He claims to hate the long hours Rachel worked to bring in a seven-figure salary. He chides the posturing of their comfortably moneyed friends. But he sure enjoys his house in the Hamptons. And when Rachel abandons the children, he gets really nervous that maybe that sweet, sweet child support money won’t show up in his account.
The Gen Xers Aren’t Alright
Almost simultaneously, Toby and Libby realize that Toby isn’t all he’s cracked up to be. But Fleishman Is in Trouble takes the unusual perspective (especially for a marriage novel) that ex-spouses aren’t the only ones unmoored. This novel posits that Toby, Rachel, and all the Gen-Xers in the novel are floundering. Taffy presents this fact not as a character flaw, but a kind of post-millennial mid-life crisis. Those previously mentioned moneyed friends? Libby the narrator? Even swinging bachelor Seth, the third college friend of the trio? They’re all fighting rising tides of emptiness, malaise, and indignation. They thought the future and their late adult lives would be more promising. Back to the Future promised hover boards, damn it!
And the Survey Says…
Turns out, there’s some truth to this. A MetLife study found that only 54% of Gen Xers feel empowered at work. And just 62% feel respected in the workplace. 54% also reported feeling confident about their finances. Overall, Generation X is the least happily employed and most financially stressed generation.
This generation faces unique challenges. Boomers have empty nests and many Millennials don’t yet have children. More than 75% of Gen Xers have children. And nearly half of Gen Xers have a parent over 65 and a child. Many study respondents reported feeling “left out.” The Baby Boomers received attention for years. Then Millennials came up in record numbers, making a lot of noise. Gen Xers felt (and were) pushed to the side. In fact, a CBS graphic of the generations completely left Generation X out (check the hilarious responses to that gaffe here).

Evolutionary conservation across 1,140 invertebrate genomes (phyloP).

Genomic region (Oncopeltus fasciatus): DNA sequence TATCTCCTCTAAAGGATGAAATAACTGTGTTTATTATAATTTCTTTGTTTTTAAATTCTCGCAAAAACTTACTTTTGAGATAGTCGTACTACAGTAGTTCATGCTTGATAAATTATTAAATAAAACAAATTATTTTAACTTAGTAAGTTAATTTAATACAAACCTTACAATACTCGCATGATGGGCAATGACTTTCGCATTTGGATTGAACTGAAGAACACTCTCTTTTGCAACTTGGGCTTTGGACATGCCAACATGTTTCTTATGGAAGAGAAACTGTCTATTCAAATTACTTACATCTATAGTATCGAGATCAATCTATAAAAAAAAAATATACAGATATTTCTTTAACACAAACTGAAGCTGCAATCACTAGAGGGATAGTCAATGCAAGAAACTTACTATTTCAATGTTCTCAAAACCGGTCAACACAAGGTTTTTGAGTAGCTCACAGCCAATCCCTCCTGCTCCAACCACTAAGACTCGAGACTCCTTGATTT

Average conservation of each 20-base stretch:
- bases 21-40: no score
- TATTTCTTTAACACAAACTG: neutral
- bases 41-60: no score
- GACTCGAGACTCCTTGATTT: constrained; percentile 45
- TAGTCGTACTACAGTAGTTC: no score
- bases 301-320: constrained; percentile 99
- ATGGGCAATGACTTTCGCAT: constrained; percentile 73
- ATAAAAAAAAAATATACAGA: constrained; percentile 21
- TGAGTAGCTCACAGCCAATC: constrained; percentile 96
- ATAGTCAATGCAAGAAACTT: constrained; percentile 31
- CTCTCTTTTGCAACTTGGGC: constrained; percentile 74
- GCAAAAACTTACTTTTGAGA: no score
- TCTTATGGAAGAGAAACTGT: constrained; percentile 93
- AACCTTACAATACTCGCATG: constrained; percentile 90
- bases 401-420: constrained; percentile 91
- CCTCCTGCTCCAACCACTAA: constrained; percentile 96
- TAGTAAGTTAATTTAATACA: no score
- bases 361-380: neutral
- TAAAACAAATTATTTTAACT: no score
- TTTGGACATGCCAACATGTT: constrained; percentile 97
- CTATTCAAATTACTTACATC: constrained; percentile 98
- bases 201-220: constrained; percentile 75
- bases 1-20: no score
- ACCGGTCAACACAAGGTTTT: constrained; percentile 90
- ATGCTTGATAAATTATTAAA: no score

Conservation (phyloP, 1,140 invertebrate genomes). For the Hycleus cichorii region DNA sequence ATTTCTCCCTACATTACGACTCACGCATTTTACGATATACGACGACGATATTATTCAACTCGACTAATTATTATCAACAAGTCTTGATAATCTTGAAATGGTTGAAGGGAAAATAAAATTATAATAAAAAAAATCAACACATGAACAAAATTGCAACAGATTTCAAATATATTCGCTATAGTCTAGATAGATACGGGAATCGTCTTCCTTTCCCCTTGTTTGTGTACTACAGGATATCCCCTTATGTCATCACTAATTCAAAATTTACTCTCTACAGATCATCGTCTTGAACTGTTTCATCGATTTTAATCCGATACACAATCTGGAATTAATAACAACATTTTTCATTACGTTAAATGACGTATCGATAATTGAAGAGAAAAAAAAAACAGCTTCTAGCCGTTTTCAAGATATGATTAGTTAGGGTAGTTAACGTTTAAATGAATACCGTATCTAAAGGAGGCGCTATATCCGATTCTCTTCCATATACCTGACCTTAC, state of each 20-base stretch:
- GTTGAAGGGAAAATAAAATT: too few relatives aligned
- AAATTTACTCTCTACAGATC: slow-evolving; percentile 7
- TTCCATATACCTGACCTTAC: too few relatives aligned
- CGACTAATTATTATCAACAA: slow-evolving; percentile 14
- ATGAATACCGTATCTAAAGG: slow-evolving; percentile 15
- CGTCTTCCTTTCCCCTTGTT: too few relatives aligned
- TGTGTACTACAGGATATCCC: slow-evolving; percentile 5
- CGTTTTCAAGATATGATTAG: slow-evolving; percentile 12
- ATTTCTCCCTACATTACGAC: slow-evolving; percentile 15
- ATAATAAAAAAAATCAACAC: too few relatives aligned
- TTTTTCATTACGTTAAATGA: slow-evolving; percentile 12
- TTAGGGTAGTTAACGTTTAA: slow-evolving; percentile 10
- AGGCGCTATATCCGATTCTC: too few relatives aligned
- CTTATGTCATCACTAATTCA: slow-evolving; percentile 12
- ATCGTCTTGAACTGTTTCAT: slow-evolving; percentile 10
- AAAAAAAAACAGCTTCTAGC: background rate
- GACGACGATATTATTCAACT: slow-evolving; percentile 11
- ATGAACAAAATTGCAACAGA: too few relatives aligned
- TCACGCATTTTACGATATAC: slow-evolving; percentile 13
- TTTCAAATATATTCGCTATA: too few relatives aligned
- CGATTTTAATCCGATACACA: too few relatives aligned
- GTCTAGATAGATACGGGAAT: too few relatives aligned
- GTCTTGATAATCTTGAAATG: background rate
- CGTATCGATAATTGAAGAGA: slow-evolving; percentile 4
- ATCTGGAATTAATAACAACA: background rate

Taffy Brodesser-Akner perfectly captures these feelings of stress and panic in the actions and dialogue of her characters.
Ambitious Women Aren’t Alright, Either
Rachel Fleishman’s ultimate downfall stems from her unrelenting ambition. Her husband, friends, and superiors routinely punish her steely determination and the success that comes with it. Fleishman Is in Trouble is also a manifesto of the difficulty that enterprising, pushy women present for society. Second-wave feminism promised that women could and would have it all. Society continuously fails to deliver.
Both Libby and Rachel face unique work-life balance struggles once they become mothers. Struggles their husbands can’t (or won’t) understand. They are harassed at work and overlooked in their careers. They’re punished or sneered at for succeeding anyway or dropping out of the rat race. Fleishman Is in Trouble takes a cold, hard look at the double-edged sword impaling the women that “have it all.”
Take It From Me
I’m an ambitious woman, and this aspect of the novel resonated. It brought to mind every well-meaning adult that told me ,”Boys don’t like bossy girls.” The abashed looks that can accompany my frankly discussed skills and goals. The guy at CVS who got big mad after I told him not to cut in line in an assertive tone with searing eye contact. I’m telling y’all, ambitious, direct, and confident women can make people uncomfortable. The struggle is real.